The feed reservoirs were jacketed, 4-L graduated vessels with a bottom take-off valve. A 3-wt % caustic solution was pumped into the reactor at a rate of 500 mL/hr. The organic solution, a mixture of acetone and n-butyraldehyde (3.2:1 molar ratio), was pumped into the system at 1250 mL/hr. The system pressure was 17 bar and the temperature was 115° C.

The organic/aqueous recycle feed mixture was fed at the top of the reactor vessel along with hydrogen. Crude product was removed from the bottom of the reactor and fed to a level pot in which hydrogen was separated from the crude product. From the level pot, a portion of the crude product was removed from the MAK production system and the remainder recycled at 30 L/hr. After the system reached the desired process settings (temperature, pressure, feed rate, and recycle rate), the system was held at equilibrium for the appropriate amount of time (3 full bed turnovers). The product samples were analyzed by capillary GLC analysis.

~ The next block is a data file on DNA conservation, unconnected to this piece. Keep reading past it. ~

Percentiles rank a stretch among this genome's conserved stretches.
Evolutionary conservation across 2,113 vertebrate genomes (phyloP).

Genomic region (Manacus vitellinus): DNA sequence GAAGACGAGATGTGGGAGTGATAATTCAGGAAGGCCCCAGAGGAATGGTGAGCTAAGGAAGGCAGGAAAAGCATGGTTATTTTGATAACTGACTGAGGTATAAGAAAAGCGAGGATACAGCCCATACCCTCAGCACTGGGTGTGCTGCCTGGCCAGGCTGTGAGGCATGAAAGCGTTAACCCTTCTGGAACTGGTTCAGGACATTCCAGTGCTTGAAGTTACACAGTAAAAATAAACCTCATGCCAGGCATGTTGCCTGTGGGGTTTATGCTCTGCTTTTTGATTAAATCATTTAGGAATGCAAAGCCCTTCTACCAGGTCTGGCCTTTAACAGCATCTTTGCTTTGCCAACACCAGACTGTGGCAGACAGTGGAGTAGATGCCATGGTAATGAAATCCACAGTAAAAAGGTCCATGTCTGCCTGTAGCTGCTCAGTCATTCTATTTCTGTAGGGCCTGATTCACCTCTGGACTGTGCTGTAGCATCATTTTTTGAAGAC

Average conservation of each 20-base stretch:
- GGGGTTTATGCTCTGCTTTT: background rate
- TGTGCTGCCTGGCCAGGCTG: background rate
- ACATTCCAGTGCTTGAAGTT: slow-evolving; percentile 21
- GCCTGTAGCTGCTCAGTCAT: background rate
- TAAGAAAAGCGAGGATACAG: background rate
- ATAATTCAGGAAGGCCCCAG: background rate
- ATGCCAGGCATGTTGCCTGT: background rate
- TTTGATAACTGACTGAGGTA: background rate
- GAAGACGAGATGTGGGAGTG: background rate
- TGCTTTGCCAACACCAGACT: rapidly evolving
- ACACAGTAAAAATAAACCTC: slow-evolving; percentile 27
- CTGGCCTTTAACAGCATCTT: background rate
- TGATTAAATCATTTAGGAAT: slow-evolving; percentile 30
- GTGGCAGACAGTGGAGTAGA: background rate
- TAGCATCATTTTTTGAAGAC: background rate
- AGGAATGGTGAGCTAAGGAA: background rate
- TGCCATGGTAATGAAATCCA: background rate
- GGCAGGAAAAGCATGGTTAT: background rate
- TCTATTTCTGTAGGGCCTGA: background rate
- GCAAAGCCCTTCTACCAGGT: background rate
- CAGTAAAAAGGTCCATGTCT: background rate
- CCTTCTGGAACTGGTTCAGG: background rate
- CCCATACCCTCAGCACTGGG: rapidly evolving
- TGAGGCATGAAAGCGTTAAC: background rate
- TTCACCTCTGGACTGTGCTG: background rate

For Example 25, the product produced above in Example 24, using a single fixed-bed reactor, was passed through a second fixed-bed reactor. This was carried out in a continuous mode of operation using as the reaction vessel a vertical pressure vessel having a length of 72 inches and an inside diameter of 1 inch. The reactor system held approximately 1 L of liquid material. Temperature measurements in the reactor were made with a series of 10 thermocouples inserted into the wall of the reactor. The reactor was loaded with 200 mL of a 0.1% Pd/C catalyst (Engelhard CBA-300). The catalyst was positioned above and supported by 580 mL of the Pro-PAK packing. An additional 300 mL of the Pro-PAK packing was placed on top of the catalyst.

The feed reservoirs were jacketed, 4-L graduated vessels with a bottom take-off valve. The caustic solution was pumped into the reactor at a rate of 280 mL/hr. As the organic solution, the reaction product of Example 24 was pumped into the system at a rate of 700 mL/hr. The system pressure was 17 bar and the temperature was 125° C. The liquid was recycled through the system at a rate of 15 L/hr. The organic/aqueous recycle feed mixture was fed at the top of the reactor vessel along with hydrogen.